low vision is not always a bar to safe and legal driving. In Maryland,
you may be eligible for a restricted driver's license with 20/70 vision or
better, and under certain circumstances you can get a license with visual
acuity of 20/100. More details are on the Maryland MVA
web site at
Discuss your situation with your eye
doctor to learn what special techniques and restrictions might help you
drive safely. The
Wilmer Eye Institute at Johns Hopkins in Baltimore offers an evaluation
program to help you understand how (or if) you can safely drive with your
particular vision; call the Hopkins
Lions Vision Research and Rehabilitation Center at 410-955-0580 for
Some intersections in Montgomery County are equipped with
pedestrian crossing signals. On some models, if you hold the
button in for five seconds while it is beeping, it will announce
the location of the crosswalk -- for example, "WAIT! ... to cross
FREDERICK ROAD at REDLAND ROAD."
This might be helpful if you are looking for a particular cross street
and have trouble reading the street signs.
The Montgomery County
government issues an annual grant to Columbia
Lighthouse for the Blind to provide a limited amount of free
transportation (e.g., taxi fare) to allow visually impaired County
residents to attend social activities.
Advance approval is needed. Follow this link
to more details.
If you have special transit needs, try searching the
Reach-a-Ride web site for a
company or agency that can meet them.
Low vision should not deter you from using ordinary
public transportation. If, though,
there are additional issues which prevent you
from using Metrobus and Metrorail, then follow
these links to learn about
Large-print Menus: Some restaurants have large-print menus available; all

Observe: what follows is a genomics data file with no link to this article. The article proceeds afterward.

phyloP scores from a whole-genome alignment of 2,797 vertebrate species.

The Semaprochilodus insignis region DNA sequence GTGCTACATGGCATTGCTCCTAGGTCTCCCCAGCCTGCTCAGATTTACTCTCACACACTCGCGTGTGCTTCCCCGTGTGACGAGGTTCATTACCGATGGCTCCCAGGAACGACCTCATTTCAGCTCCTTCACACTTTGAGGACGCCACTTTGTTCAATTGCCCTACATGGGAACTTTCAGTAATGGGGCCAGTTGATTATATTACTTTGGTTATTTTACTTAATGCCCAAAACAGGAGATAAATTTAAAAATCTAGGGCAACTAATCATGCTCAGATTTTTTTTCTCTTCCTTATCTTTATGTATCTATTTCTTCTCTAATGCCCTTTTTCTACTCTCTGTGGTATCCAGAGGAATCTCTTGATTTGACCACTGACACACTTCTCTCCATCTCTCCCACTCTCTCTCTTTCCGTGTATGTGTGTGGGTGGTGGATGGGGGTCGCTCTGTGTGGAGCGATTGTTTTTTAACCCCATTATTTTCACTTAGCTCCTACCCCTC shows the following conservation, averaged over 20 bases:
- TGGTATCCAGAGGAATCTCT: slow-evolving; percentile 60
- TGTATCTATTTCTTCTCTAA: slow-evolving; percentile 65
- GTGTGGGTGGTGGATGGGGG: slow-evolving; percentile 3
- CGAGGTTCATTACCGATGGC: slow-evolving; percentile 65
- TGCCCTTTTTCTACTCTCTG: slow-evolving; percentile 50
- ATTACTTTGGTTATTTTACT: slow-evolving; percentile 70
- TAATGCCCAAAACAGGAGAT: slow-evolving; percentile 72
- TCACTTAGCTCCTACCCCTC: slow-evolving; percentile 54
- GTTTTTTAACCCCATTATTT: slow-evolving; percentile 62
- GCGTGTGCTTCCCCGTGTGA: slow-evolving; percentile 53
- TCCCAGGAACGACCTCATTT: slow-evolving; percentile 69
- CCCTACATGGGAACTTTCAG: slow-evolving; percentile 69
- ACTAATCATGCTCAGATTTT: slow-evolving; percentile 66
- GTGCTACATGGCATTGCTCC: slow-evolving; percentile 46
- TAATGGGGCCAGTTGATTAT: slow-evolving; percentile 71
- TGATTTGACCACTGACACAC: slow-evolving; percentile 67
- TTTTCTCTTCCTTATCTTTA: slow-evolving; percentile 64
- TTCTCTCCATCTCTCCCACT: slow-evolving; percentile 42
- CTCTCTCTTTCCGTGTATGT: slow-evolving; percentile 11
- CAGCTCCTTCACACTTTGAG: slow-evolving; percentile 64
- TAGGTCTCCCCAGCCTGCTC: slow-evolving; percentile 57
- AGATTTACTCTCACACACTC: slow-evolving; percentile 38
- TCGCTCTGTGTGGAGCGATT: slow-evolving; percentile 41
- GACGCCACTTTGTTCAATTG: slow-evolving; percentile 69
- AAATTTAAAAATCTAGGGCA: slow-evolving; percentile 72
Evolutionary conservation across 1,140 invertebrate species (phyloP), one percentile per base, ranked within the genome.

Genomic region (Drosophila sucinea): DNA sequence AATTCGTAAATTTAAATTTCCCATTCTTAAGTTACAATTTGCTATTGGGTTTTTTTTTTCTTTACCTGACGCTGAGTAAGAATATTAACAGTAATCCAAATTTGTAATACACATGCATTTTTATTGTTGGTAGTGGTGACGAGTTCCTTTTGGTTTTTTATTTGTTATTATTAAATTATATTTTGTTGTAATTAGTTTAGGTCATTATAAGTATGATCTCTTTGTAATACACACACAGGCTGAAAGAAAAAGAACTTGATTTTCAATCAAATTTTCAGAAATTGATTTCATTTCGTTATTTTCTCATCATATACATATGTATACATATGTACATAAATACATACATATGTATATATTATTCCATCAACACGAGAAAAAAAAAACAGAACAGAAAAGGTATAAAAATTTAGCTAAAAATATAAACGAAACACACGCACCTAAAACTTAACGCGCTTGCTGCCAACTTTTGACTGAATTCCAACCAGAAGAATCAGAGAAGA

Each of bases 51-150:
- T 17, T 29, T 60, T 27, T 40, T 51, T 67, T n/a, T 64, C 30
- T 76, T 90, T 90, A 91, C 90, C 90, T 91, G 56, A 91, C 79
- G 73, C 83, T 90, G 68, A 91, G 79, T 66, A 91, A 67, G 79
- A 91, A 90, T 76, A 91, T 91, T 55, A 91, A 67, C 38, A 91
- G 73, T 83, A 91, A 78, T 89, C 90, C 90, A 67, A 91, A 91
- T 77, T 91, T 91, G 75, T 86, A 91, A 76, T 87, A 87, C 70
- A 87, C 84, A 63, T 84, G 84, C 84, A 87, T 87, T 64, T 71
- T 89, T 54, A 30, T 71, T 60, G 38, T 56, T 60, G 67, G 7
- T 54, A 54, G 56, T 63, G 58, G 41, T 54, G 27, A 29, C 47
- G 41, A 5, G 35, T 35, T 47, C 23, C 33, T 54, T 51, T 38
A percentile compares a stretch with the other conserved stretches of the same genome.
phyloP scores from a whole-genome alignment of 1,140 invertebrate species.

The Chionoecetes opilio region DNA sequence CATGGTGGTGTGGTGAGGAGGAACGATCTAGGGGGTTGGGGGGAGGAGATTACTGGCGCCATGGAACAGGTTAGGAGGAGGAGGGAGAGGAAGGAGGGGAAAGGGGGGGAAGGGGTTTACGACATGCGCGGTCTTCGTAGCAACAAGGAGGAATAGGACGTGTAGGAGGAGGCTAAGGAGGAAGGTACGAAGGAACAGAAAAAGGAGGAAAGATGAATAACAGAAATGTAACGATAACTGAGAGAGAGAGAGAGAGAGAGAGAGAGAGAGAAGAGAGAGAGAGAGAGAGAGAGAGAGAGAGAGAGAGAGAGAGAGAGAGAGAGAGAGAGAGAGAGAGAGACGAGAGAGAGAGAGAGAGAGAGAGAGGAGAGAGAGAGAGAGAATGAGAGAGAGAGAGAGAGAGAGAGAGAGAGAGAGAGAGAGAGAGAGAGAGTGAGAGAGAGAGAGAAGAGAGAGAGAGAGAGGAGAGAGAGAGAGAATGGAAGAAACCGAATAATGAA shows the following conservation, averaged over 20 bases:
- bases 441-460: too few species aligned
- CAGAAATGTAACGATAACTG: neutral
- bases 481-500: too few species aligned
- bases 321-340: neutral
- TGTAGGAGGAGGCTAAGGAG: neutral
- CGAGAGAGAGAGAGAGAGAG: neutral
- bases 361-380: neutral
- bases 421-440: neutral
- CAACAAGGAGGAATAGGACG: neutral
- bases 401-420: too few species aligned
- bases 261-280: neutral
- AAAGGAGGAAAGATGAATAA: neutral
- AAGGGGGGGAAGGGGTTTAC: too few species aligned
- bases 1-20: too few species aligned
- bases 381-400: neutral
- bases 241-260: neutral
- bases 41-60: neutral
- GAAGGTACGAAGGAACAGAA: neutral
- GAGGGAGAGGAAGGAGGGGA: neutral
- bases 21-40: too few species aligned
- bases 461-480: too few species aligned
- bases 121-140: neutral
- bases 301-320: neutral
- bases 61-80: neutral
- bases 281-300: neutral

you have to do is ask. Besides having larger text, such menus may be
in simple black and white for improved contrast and be formatted in a single
column to make them easier to scan with a hand magnifier. Some restaurants
also have Braille menus available if you ask.
AllMenus.com: Many restaurants post their menus on the
Internet, on their own web sites and at
You can check the menu before going to the restaurant
or, with a web-enabled cell phone or mobile device,
right there at the restaurant. (Use an earphone
so you don't disturb other diners.) There is also
a free AllMenus
app for the Apple iPhone.
Book lights: If the food is good but the restaurant is too dim to see it
on your plate, try one of the special flashlights designed
to clip on to a book. Get a model which can be adjusted to stand on
the table and direct its light onto your plate, and which folds for
carrying in your pocket or purse. The batteries will last longer
in the kind with an LED bulb instead of a conventional incandescent
bulb. Book lights can frequently be purchased from book stores and
specialty catalog merchants.
(from Summer/Fall 2007 Newsletter)
De-cluttering is key to more easily
managing your home when
you have low vision. Ask a
friend or family member to
help you to sort through
closets, cupboards, file and
medicine cabinets, desks
and any other storage
spaces. Discard unused or
broken tools, expired foods
or medications, and clothes
and accessories you seldom
use. By eliminating clutter,
you will have less to sort
through when looking for a
Once you have
de-cluttered your home,
Use labeled shoeboxes
for storing such things as
purses and medicines.
They can also be used as
dividers in large drawers
to separate things like
belts from scarves, or
socks from stockings.
Use transparent, zip-lock
storage bags to store
certain foods, medications,
Use white, unlined index
cards with dark-colored
and bold-tipped pens for
labeling drawers and
cabinets. You can use
rubber bands to attach
these cards to items such
as cans of soup.
Use rubber bands to help
you distinguish between
similarly shaped bottles,
such as shampoo and
conditioner, or milk and
- If you have a cell phone, you may be able
to use it to record notes that you can
listen to later. Even phones that
aren't "smart" often have sound recording
capability. Sometimes this can be
found in the "Tools" or "My Sounds" area
of your phone's menu system.
Building a Food Pyramid: Designate certain shelves in the refrigerator
for specific items, so that when you reach inside, you will know immediately
what is on a particular shelf. Use the top shelf for beverages, the next
for fruit,the next for vegetables and place the meat on
the bottom shelf.
In the freezer, reserve one shelf for bakery goods, one for beef, one
for chicken and place the vegetables on the door. To aid visitors or helpers,
put up signs that indicate the purpose of each shelf.
Organizing Kitchen Cabinets & Drawers: It's important to have only
one layer of bottles. Place them in the front, on their sides and label